Any narrative of a series of operations and battles like the Southern Philippines Campaign ultimately focuses on the combat forces and their commanders. Throughout the campaign, however, supporting units provided constant and critical assistance. Although generally not recognized by either medals or newspaper headlines, their effort was as important, as strenuous, and often as dangerous as any task in the theater. Medical personnel, especially those attached to infantry units, were one such integral part of combat operations. The Medical Detachment, 124th Infantry, 31st Division, for instance, became one of only four divisional units to receive battle honors during World War II for the heroic actions of its members during the brutal fighting in Colgan Woods on Mindanao. In the course of that battle several medics were killed and others were wounded, often while aiding wounded soldiers still under fire.

Similarly pressed to their physical limits were engineer units, particularly the combat engineers. While the need to maintain a continuous advance across Mindanao placed great strain on the infantrymen, and subjected the artillery units to severe hardship, it was engineers, like those of the 24th Division's 3d Engineer Combat Battalion, who performed the herculean tasks of removing the many Japanese mines and building numerous bridges under the most primitive conditions. Farther to the north, the 31st Division's 106th Engineer Combat Battalion did the same, removing mines and rebuilding bridges over the many deep gorges, rivers, and tributaries, all in ground that seemed to consist of nothing but thick slimy mud. Such labors were crucial for achieving victory.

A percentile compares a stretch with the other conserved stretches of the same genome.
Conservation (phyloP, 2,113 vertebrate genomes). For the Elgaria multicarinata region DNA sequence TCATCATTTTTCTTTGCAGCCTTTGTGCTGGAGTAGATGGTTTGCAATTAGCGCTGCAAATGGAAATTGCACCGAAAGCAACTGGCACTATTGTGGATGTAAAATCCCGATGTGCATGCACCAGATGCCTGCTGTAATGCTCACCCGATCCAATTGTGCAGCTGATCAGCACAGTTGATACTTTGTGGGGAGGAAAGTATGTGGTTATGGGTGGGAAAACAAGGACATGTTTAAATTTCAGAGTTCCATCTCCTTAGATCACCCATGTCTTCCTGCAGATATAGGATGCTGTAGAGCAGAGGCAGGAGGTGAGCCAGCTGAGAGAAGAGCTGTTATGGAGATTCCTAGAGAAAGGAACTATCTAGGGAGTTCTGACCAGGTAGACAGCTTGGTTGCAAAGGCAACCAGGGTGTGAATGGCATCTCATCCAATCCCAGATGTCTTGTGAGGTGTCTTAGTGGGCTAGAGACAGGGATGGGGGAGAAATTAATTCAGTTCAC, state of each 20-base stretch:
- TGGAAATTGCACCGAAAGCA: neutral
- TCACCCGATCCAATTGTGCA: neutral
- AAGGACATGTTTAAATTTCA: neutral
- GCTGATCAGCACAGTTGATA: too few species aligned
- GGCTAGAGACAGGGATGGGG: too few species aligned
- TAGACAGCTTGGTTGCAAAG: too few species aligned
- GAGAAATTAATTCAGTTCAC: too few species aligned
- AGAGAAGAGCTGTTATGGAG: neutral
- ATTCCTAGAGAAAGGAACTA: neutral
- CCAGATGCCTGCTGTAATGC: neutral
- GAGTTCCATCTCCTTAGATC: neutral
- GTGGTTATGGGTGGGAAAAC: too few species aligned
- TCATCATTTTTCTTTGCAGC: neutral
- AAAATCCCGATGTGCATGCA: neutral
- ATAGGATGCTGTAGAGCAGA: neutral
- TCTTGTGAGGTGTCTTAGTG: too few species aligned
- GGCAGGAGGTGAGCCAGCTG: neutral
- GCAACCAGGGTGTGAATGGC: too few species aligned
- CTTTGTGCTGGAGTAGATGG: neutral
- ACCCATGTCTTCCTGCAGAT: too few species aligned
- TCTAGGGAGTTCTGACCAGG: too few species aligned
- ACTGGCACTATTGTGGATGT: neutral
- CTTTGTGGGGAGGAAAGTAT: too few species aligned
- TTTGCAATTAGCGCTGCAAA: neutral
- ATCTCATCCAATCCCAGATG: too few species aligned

Ultimately, however, the success of each operation depended on the Eighth Army's lowest level, the GIs who individually and in small groups engaged the enemy. The compartmentalized terrain of the Philippines made the exercise of command and control difficult, with most tactical contests depending on the actions of small unit leaders and their men. Combat was an extremely personal affair, generally 
requiring soldiers to kill the enemy at close range. In this respect, the huge casualty disparity between the Japanese and Americans is remarkable. The difference was partly a tribute to the infantry scouts and "sneak patrols" who, at great risk to themselves, forged ahead and doggedly uncovered enemy  ambushes and positions. Given the dense jungle growth, General Eichelberger remembered, "in the end," the only way to find a Japanese position "was to send in a man with a gun." Unlike their German counterparts, Japanese bunkers were largely underground, protruding only a couple of feet above the surface. Such small camouflaged protrusions were virtually invisible, and generally for the muddy, thirsty scout warily pushing through thick underbrush, his first knowledge of a bunker's location was when the enemy soldier in it began firing at him. Once a position was discovered, the grim and frightening task of closing with and killing Japanese soldiers fell to small groups of infantrymen employing weapons they could carry-usually rifles, grenades, and flamethrowers, but sometimes knives and hands.

Given the realities of jungle combat and the rapidity with which these battles were concluded, the degree to which some of the operations were pressed might be questioned. The bitter fighting on northern Negros, where the majority of U.S. casualties occurred in the northern mountains with the attack being pushed relentlessly against a trapped enemy, the eastern Mindanao "reconnaissance-in-force" of the Kibawe-Talomo trail, and the expedition into the Agusan Valley all come to mind. Nevertheless, the moral imperative of freeing Filipino soil from Japanese occupation was a responsibility not easily abandoned. Thus, from February through July the Eighth Army conducted more than fifty landings, many of which were large operations. The Southern Philippines Campaign showcased both the U.S. Army's mastery of amphibious and littoral warfare and its ability to simultaneously conduct numerous far-flung operations over a vast area. The very success of the many operations is the best tribute to the men of the U.S. Eighth Army.

Ernest Speakman

U.S. Army


Mr. Grady Beck, Friend


St. Petersburg Times - August 8, 1945

National Cemetery Interment Record

Pensacola News-Journal - August 17, 1949